The first thing that I can remember cooking for myself was a packet of ramen noodles. It was easy, quick, and hard to beat for an after school snack. However, as I grew up so too did my taste buds and my appreciation for eating healthy. During this time my once favorite snack became the epitome of what I tried to avoid in my diet; a meal consisting primarily of refined carbohydrates, high sodium, and completely lacking in vegetables. As such I avoided ramen for a long time, that is until I found out that you can make your own ramen that is both nutritious and delicious and is only slightly less convenient then a packet of ramen.
True to my style of cooking I never follow a recipe to make this dish. I just eyeball ingredients and throw them into a small pot of simmering water. The beauty of this dish is that no bowl of ramen is ever the same. Even if you order ramen in a restaurant each chef will prepare the soup differently using different ingredients. Use what you have on hand, have fun, and experiment!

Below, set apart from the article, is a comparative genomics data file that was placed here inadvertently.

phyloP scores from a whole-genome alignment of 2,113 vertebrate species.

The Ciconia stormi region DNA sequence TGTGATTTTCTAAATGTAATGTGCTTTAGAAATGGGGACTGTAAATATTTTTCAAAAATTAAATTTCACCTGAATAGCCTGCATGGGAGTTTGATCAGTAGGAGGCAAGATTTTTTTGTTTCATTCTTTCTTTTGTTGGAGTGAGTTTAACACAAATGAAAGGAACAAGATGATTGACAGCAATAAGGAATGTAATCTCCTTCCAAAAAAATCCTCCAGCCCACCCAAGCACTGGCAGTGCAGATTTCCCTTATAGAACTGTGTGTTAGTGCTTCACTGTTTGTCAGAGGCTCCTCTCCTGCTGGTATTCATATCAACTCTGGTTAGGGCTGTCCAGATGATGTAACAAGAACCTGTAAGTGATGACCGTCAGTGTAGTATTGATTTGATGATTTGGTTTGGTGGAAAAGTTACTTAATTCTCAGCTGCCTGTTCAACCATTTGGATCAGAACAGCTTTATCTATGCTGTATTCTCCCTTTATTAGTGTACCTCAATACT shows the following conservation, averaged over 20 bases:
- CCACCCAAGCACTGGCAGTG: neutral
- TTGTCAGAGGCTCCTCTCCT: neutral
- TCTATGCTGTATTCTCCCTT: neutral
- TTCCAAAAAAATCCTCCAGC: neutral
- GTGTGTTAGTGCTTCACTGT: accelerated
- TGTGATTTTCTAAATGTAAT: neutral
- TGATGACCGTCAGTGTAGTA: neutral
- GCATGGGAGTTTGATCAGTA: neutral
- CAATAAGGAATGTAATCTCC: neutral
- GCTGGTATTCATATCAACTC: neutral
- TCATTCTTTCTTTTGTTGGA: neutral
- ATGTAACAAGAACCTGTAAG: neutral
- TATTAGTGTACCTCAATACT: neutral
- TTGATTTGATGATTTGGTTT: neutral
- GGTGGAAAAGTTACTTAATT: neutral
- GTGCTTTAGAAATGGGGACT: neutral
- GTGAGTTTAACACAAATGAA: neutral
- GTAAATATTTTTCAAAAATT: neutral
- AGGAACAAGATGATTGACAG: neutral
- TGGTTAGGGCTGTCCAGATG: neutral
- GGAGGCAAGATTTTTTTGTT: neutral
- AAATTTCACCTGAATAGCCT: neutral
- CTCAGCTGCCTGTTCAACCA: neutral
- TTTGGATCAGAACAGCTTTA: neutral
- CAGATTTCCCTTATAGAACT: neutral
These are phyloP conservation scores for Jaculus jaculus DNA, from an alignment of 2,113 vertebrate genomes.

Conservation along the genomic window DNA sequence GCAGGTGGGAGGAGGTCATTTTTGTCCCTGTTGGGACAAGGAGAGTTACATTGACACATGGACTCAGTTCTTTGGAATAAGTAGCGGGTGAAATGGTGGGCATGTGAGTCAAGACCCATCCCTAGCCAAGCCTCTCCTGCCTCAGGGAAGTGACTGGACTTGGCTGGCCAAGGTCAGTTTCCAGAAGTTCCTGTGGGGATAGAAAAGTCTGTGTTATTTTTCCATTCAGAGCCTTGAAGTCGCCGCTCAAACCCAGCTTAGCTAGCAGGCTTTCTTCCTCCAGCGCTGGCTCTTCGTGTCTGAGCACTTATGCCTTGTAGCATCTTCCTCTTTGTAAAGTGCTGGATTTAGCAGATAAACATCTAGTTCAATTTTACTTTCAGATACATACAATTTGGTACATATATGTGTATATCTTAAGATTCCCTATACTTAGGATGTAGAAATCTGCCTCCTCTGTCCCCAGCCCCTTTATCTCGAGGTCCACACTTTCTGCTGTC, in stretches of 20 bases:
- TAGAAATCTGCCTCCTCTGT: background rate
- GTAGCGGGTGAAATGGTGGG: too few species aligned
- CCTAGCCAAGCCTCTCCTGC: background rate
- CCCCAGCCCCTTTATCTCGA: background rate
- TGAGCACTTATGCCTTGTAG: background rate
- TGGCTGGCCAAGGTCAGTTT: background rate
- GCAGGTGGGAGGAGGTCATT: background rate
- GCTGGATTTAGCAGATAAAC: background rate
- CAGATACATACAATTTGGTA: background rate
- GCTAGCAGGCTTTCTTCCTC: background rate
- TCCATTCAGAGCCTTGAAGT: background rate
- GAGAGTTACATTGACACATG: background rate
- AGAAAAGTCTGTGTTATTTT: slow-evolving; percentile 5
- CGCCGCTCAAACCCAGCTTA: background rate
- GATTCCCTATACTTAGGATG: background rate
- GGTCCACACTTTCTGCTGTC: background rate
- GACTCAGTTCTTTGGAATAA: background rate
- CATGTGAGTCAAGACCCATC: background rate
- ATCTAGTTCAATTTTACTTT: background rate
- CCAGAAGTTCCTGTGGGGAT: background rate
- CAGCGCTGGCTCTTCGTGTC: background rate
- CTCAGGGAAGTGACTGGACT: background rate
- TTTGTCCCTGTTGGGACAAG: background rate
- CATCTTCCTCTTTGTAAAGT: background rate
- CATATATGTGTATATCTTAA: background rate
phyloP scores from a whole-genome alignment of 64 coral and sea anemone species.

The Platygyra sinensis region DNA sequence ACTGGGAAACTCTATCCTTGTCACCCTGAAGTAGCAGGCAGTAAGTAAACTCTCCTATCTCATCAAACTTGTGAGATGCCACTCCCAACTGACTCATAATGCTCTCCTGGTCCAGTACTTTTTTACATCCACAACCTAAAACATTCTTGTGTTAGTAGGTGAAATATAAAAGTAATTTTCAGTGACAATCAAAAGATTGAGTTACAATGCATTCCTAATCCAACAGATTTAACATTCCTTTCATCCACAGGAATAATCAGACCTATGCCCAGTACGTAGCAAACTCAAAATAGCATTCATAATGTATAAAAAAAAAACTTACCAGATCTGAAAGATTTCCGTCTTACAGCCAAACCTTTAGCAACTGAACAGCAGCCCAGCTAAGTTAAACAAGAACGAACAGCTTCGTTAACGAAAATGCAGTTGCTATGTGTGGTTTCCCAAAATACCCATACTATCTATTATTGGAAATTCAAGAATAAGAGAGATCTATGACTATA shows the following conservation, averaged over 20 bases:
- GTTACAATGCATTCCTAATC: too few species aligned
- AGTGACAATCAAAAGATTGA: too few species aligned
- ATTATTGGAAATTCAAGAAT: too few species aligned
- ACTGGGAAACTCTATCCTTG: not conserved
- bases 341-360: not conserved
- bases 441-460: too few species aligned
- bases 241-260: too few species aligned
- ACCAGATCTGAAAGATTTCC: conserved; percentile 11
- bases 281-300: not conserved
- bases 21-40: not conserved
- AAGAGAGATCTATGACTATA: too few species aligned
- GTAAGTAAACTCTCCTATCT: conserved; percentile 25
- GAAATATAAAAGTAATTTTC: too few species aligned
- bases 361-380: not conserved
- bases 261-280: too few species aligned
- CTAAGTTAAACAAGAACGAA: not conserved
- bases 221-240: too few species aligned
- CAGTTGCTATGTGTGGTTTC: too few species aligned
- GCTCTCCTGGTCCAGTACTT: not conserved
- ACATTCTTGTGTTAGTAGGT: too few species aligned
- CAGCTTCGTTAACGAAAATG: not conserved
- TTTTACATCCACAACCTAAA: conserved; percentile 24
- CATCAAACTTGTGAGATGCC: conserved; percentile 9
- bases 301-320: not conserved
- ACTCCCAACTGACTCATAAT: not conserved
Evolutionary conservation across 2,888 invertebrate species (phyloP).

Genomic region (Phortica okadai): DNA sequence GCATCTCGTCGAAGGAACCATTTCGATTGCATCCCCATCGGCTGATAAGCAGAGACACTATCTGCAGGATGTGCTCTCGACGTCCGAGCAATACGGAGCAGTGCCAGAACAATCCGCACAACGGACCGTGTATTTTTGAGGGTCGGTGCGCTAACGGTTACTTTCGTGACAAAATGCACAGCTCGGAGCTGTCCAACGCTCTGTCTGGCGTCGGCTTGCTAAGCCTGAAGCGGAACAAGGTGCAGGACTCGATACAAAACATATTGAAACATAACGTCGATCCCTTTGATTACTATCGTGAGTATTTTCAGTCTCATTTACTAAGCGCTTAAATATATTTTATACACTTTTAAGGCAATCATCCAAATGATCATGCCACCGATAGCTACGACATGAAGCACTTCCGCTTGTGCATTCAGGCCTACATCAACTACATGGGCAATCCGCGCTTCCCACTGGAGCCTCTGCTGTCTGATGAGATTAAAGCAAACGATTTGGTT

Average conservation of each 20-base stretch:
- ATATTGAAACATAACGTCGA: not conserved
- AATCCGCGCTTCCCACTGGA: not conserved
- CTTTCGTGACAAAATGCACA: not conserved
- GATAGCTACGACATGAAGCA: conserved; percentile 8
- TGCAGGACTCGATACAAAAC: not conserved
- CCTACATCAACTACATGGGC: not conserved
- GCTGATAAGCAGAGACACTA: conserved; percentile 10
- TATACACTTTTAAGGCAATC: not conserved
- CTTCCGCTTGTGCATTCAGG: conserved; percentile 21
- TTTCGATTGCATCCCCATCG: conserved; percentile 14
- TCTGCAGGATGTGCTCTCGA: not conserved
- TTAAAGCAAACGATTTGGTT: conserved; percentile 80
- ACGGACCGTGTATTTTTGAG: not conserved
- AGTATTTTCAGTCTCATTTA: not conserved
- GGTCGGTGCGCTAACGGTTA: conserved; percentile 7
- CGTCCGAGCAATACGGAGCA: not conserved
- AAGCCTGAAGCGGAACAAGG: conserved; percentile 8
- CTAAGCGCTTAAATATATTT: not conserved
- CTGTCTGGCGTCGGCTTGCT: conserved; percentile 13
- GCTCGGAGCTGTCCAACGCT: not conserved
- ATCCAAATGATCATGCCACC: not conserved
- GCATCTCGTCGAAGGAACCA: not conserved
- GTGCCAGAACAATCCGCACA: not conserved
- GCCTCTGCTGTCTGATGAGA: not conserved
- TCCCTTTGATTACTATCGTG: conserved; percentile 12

How I Make It
When making this dish quickly at work I simply get a pot of simmering water going and then throw in a pinch or two of dried seaweed (any kind will do), and whatever mushrooms we have around. Shiitake mushrooms are traditionally used and for good reason; they rehydrate well, retain a nice consistency when simmered, and add a rich flavor to your soup. Since working at FFP I have also gotten to experiment with a variety of other mushrooms and my personal favorite so far is the Italian Oyster. In a soup this mushroom seems to take on an almost seafood character which works very well with the other ingredients and is particularly appealing to my New England taste buds. Once the seaweed and mushrooms are simmering along for a few minutes I then mix in a small spoonful of red miso, a dash of fish sauce, and a dash of soy sauce. All of these ingredients add great flavor to the soup, but you have to be careful not to overdo it as they are high in sodium and strong flavored. At this point I put in any vegetables that I have handy (I have used anything from Cabbage to Burdock Root, really just throw in anything that you have lying around). At the same time you can also throw in your carbohydrate. I often use soba and/or udon noodles but have also used leftover brown rice in a pinch. If using dry noodles you have to cook these until tender. A few minutes before the noodles are done I often throw in a few cubes of tofu and crack an egg in the pot. The tofu just needs to be in long enough to warm up and I try and cook the egg so that the white is cooked through but the yolk is still runny. Previously cooked and shelled hard boiled eggs also work well.